FOND DU LAC, Wis. (AP) — "Forward," Michael Hingson told his guide dog Roselle as she led him down 1,463 steps in Tower 2 at the World Trade Center.
Blind since birth, Hingson said his ability to maneuver through the sightless world was an asset on Sept. 11, 2001. As he stood in his office that morning on the 78th floor, the building shook and tipped in one direction about 20 feet. As soon as it righted itself, he grabbed Roselle's leash and thought about what to do.
"Roselle was yawning and wagging her tail so I knew we had some time to evacuate," Hingson said. "My friend (David Frank) said 'You don't understand. You can't see it,' but I didn't need to see it. I trusted my dog."
Hingson is author of the New York Times best-selling book "Thunder dog: The True Story of a Blind Man, His Guide Dog & the Triumph of Trust at Ground Zero." He spoke recently at Moraine Park Technical College about opportunities that can be gained from life lessons.
"No matter what happens with things we have no control over, at the same time we have control of our actions and the choices we make," he told the crowd.
At his feet lay Africa, his guide dog of five years. She replaced Roselle, who passed away in 2011, but not before receiving numerous honors for canine heroism, including the 2011 American Humane Society Hero Dog award.
Suddenly, the building dropped about 10 feet and there was a strong odor of jet fuel, he said, continuing his harrowing story. As Hingson and his friend made their way down the stairwell they passed burn victims and a woman who said she couldn't breathe or go on. They surrounded her with a giant hug.
"Then David began walking one floor below me and shouting up what he saw. It was a heroic gesture as he acted like an advanced scout — a beacon to the rest of us," Hingson said.
They passed firefighters at the 30th floor, ascending the tower. One of them bent down to pet Roselle, something one should never do, Hingson said. Never pet a guide dog in a working harness.
"It was the last unconditional love that firefighter ever got," Hingson said.
About 9:45 a.m. they finally reached the ground floor and headed out into the sunlight and away from the chaos. He describes what he heard next — the sound of the building collapsing — like a freight train and a waterfall.
"We were running south on Broadway, being hit by flying debris and engulfed in a dust cloud so thick I could feel it in my throat and lungs," he said.
Roselle stopped in front of a railing with steps that led down into the subway. Later, making their way along Fulton Street, they heard the second tower come down.
It wasn't until 7 p.m. that evening that he was able to finally speak with his wife, Karen. The next day Hingson contacted Blind Dogs for the Blind and told Roselle's story and that led to his first guest appearance on the Larry King Show. The story went viral.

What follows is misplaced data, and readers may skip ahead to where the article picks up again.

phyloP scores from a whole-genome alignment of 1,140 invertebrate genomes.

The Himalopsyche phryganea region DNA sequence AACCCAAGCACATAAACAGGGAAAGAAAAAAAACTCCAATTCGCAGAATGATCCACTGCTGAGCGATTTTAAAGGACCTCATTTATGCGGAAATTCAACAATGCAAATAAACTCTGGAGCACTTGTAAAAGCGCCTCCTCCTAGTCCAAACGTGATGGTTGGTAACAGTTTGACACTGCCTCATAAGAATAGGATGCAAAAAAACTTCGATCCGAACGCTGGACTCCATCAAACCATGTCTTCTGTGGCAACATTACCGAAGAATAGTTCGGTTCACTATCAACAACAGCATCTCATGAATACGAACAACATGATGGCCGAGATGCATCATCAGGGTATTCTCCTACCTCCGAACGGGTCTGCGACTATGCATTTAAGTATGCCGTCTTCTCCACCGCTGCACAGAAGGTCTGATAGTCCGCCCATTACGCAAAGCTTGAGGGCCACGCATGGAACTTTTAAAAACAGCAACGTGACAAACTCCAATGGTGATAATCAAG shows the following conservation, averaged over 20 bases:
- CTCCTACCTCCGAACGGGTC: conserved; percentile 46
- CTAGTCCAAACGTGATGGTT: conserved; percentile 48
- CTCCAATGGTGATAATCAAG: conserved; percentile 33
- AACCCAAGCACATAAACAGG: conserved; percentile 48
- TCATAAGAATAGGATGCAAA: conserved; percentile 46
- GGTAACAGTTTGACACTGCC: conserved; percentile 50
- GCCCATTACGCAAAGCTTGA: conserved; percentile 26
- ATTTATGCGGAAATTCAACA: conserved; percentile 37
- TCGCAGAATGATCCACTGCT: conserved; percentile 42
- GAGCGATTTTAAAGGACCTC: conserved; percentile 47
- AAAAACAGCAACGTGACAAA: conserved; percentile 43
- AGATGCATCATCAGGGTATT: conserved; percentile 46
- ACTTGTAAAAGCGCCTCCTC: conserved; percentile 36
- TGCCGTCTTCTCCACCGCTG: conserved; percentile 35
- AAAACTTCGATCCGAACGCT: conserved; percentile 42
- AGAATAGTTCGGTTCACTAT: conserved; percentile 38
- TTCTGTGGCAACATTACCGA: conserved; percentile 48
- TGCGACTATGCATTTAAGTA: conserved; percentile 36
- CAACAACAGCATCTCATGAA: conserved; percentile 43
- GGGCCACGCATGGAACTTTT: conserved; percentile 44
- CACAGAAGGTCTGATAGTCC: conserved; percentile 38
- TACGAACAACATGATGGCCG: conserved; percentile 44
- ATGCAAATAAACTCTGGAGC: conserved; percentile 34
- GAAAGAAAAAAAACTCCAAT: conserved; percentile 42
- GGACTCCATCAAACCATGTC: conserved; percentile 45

More than 25,000 survivors escaped the towers that day.
"We should always remember 9/11 and learn lessons from it. That is all a part of moving on," he said.
Lion's Club member Ed Barnes told Hingson that people in Fond du Lac were the first to originate the idea of a heroes postal stamp commemorating 9/11. The stamp features New York firefighters and an American flag.
Lois Plum, on the committee for the local Books Between Bites group, said once she opened the book, she couldn't put "Thunder Dog" down.
"I tell everyone I know that they have to read this story," she said.
Hingson grew up in Palmsdale, Calif. Born two months premature, his blindness was caused by receiving pure oxygen in the incubator at the hospital. Doctors told his parents that it would be better to send him away. Instead his parents raised Hingson to believe he could become anything he wanted.
Ruth Smith of Fond du Lac said she had read the book and wanted to meet Hingson. Her son was also born premature, the same year as the author, but did not suffer effects from the oxygen because there was a leak in the incubator.
"There are just so many 'what ifs' in life. I loved the way he tells his story," she said.
The author earned a master's degree in physics and was working as a sales manager for a Fortune 500 company when the 9/11 attacks occurred. Afterward he became a spokesperson for Blind Dogs for the Blind.
Hingson is ambassador for the National Braille Literacy Campaign for the National Federation of the Blind and also serves as ambassador for the American Humane Association's 2012 Hero Dog Awards. He runs Roselle's Dream Foundation, proceeds from which help fund technology for blind children.
He points out that blindness is not a handicapped, referring to people who can see as "light-dependent."
Attitudes about blindness prevail. A total of 70 percent of blind people are unemployed, Hingson said, and federal law still allows employers to pay someone with a disability below minimum wage.
"Assume that I am capable," he said.
Information from: The Reporter Media, http://www.fdlreporter.com